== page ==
• Confusion with rules and steps for addition, subtraction, multiplication and division.
  • Difficulty in telling time, understanding money and measurement concepts.

4. Dyspraxia

  • Inability in planning and completing fine motor skills
  • Poor sense of direction
  • Difficulty in walking, hopping, throwing and catching ball, etc.
  • Higher sensitivity to touch (experiencing unpleasantness in nail cutting, hair combing, tooth brushing)

5. Nonverbal learning disability

  • Inability to recognize and translate nonverbal cues
  • Poor coordination (acts clumsily)
  • Poor fine motor skills (unable to tie show lace)
  • Unable to recognize facial expressions and body language

Diagnostic Criteria for Specific Learning Disorder.

A. Difficulty learning and using academic skills, as indicated by the presence of at least one of the following symptoms that have persisted for at least 6 months, despite the provision of interventions that target those difficulties:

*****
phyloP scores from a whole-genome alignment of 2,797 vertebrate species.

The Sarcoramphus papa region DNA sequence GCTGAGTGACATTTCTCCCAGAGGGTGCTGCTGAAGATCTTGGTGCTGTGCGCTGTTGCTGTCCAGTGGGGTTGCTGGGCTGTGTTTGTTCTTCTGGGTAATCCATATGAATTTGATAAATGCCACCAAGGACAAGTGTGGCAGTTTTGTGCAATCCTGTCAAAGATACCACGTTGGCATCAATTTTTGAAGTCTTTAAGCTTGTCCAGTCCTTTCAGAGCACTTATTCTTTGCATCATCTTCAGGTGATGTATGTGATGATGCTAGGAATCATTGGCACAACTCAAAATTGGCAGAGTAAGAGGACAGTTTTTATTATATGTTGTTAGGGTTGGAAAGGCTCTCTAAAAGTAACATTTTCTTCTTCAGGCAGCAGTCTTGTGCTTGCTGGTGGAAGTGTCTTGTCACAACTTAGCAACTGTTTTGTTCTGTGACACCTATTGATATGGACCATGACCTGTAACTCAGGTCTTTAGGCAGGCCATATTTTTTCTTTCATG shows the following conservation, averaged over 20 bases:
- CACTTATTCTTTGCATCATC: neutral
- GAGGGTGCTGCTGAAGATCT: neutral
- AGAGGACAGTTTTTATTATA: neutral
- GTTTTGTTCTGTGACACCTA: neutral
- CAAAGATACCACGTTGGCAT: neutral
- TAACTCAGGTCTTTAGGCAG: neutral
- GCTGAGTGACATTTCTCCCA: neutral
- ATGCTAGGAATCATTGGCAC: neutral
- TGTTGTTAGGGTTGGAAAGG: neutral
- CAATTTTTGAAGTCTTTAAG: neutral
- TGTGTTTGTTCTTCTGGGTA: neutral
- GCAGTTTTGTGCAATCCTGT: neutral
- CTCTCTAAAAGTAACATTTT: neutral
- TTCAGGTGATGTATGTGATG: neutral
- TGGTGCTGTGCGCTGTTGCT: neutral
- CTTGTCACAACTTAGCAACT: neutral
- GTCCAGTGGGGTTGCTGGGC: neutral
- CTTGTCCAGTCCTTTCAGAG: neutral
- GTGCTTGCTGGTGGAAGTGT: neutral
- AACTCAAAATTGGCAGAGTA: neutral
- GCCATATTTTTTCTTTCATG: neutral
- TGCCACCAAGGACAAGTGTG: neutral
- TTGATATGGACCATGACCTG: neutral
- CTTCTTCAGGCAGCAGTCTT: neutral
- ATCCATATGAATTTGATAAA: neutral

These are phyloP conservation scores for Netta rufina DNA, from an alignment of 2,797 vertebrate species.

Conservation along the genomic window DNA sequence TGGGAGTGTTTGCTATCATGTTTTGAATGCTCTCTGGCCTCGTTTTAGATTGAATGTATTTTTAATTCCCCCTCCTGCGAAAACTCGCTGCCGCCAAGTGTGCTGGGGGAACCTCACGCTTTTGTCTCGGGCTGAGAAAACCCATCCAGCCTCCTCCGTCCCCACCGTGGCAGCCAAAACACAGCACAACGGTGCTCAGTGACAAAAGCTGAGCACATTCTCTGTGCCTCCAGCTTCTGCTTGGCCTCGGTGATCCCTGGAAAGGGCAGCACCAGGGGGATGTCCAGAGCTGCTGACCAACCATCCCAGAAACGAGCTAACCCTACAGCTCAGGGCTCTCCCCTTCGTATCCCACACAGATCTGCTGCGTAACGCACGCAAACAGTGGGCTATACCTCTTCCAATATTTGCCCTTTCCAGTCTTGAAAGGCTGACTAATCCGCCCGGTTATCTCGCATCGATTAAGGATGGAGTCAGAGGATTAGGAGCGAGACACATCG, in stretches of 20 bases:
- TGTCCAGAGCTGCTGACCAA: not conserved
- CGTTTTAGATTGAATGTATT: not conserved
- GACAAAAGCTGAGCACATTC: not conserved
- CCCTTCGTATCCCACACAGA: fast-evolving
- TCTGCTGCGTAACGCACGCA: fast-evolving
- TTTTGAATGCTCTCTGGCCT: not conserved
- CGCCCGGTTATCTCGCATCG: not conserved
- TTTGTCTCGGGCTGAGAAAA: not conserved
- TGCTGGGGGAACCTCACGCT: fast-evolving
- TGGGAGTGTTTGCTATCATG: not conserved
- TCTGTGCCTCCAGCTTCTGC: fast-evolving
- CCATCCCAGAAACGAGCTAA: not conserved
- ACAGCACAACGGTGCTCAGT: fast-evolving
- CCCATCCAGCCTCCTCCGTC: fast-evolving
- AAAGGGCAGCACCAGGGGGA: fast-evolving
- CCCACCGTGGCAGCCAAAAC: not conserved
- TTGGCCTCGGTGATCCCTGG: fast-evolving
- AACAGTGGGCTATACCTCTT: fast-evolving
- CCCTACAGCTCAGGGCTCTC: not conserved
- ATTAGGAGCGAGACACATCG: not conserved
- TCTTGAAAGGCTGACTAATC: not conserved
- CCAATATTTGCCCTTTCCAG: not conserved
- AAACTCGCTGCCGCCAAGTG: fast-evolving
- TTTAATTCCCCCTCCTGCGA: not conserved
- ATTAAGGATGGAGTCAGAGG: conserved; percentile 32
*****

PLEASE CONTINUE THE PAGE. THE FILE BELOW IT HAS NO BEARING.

1. Inaccurate or slow and effortful word reading (e.g., reads single words aloud incorrectly or slowly and hesitantly)
2. Difficulty understanding the meaning of what is read (e.g., may read text accurately but not understand the sequence, relationships, inferences, or deeper meanings of what is read).
3. Difficulties with spelling (e.g., may add, omit, or substitute vowels or consonants).
4. Difficulties with written expression (e.g., makes multiple grammatical or punctuation errors within sentences; employs poor paragraph organization, written expression of ideas lacks clarity).
5. Difficulties mastering number sense, number facts, or calculation (e.g., has poor understanding of numbers, counts on fingers to add single-digit numbers instead of recalling the math fact as peers do)
6. Difficulties with mathematical reasoning (e.g., has severe difficulty applying mathematical concepts, facts)

B. The affected academic skills are substantially and quantifiably below those expected for the individual’s chronological age and cause significant interference with academic or occupational performance, or with activities of daily living, as confirmed by individually administered standardized achievement measures and comprehensive clinical assessment.